Firmagon - Pharmaceutical Information, Clinical Trials, Detailed Pharmacology, Toxicology.
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Firmagon - Scientific Information

Manufacture: Ferring Pharmaceuticals
Country: Canada
Condition: Prostate Cancer
Class: Gonadotropin-releasing hormone antagonists, Hormones/antineoplastics
Form: Subcutaneous (SC), Powder
Ingredients: Degarelix acetate, mannitol, Prefilled Syringe (sterile water for injectionUSP).

Pharmaceutical Information

Drug Substance

The drug substance is manufactured as its acetate salt by freeze-drying from solutions containing acetic acid. The freeze-dried powder also contains variable amounts of acetic acid (not as a counter ion) and water (not as crystal water) not fully removed in the freeze-drying process. The free base content of the drug substance in the freeze-dried powder is always used for dose calculations since the freeze-drying process gives variations in the content of acetic acid and water. Therefore the drug substance is presented as its free base below.

Common name: Degarelix acetate (degarelix is the free base of the drug substance)
Chemical name: D-Alaninamide, N-acetyl-3-(2-naphthalenyl)-D-alanyl-4-chloro-Dphenylalanyl-3-(3-pyridinyl)-D-alanyl-L-seryl-4-[[[(4S)-hexahydro-2,6-dioxo-4-pyrimidinyl]carbonyl]amino]-L- phenylalanyl-4-[(aminocarbonyl)amino]-D-phenylalanyl-L-leucyl-N6-(1-methylethyl)-Llysyl-L-prolyl
Molecular formula: C82H103N18O16Cl
Molecular mass: 1632.3 Da.
Structural formula:

Physicochemical properties:
Solubility: Degarelix acetate is soluble in water and in aqueous solution containing 5% mannitol.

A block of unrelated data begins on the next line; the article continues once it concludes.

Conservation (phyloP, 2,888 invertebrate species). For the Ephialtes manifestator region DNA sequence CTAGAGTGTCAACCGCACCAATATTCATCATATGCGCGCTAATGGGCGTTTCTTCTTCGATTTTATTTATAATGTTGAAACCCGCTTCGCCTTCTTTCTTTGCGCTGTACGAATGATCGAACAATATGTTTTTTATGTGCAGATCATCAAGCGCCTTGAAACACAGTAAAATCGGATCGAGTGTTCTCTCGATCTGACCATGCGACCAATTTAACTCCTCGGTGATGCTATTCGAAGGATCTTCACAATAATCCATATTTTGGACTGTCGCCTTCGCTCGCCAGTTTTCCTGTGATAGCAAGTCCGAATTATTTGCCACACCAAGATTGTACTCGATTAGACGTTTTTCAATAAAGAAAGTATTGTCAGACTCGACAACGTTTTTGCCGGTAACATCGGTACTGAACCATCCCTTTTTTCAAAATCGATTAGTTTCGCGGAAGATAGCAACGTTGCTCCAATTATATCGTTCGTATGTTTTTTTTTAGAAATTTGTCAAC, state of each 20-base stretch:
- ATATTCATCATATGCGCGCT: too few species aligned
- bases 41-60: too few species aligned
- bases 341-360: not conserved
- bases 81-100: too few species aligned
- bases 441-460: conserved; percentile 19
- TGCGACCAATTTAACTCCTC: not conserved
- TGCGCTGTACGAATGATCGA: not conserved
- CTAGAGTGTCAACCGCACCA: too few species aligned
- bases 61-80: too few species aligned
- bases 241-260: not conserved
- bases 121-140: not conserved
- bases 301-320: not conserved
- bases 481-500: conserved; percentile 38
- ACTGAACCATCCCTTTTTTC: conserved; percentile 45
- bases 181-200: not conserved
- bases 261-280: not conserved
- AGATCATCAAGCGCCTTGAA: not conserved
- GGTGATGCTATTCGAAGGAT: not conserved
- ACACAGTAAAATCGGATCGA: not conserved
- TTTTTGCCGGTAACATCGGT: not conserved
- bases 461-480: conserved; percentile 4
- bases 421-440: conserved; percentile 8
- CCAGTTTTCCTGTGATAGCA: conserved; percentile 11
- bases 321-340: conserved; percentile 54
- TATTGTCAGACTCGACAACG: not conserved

pKa: Experimental pKa values for degarelix are 10.8 (side-chain of Lys(iPr)), 10.2(hydroorotyl) and 4.4 (side-chain of D-3Pal).
pH: The pH value of 20 mg degarelix/mL in 2.5% mannitol (w/v) at 20°C is approximately 4.

Clinical Trials

Study Demographics and Trial Design

Table 1: Summary of patient demographics for clinical trials in patients with prostate cancer
Study Trial design Dosage, route of administration and duration Study subjects (N=number of patients) Age Gender
Phase III Study Open-label, randomised, active-control parallel group study degarelix s.c.: N=610

degarelix N=409
Male patients with prostate cancer
starting dose 240 mg (40mg/mL) followed by a degarelix 240/160 mg: N =202 degarelix 240/160 mg:
Mean (SD):
72.1 (8.47)
Median (range)
72.0 (50.0-88.0)
monthly maintenance dose of 80mg (20 mg/mL) or 160 mg (40 mg/mL) degarelix 240/80 mg: N=207 degarelix 240/80 mg:
Mean (SD):
71.6 (8.12)
Median (range)
72.0 (51.0-89.0)
leuprolide 7.5 mg i.m. monthly leuprolide 7.5 mg: N=201 leuprolide 7.5 mg:
Mean (SD):
72.5 (8.77)
Median (range)
74.0 (52.0-98.0)

Study Results

The efficacy and safety of FIRMAGON was evaluated in an open-label, multi-centre, randomized, active comparator, parallel-group study. The study investigated the efficacy and safety of two different degarelix monthly dosing regimens; a starting dose of 240 mg (40 mg/mL) followed by monthly doses via subcutaneous administration of 160 mg (40 mg/mL) or 80 mg (20mg/mL) in comparison to monthly intramuscular administration of leuprolide 7.5 mg in patients with prostate cancer requiring androgen deprivation therapy. In total, 620 patients were randomized to one of the three treatment groups, 610 received investigational medicinal product treatment, and 504 (81%) completed the study. In the degarelix 240/80 mg treatment group, 41 (20%) patients discontinued the study as compared to 32 (16%) patients in the leuprolide group. The primary objective of the study was to demonstrate that degarelix is effective with respect to achieving and maintaining testosterone suppression to castrate levels, evaluated as the proportion of patients with testosterone suppression ≤0.5 ng/mL during 12 months treatment. The lowest effective maintenance dose of 80 mg was chosen.

Of the 610 patients treated: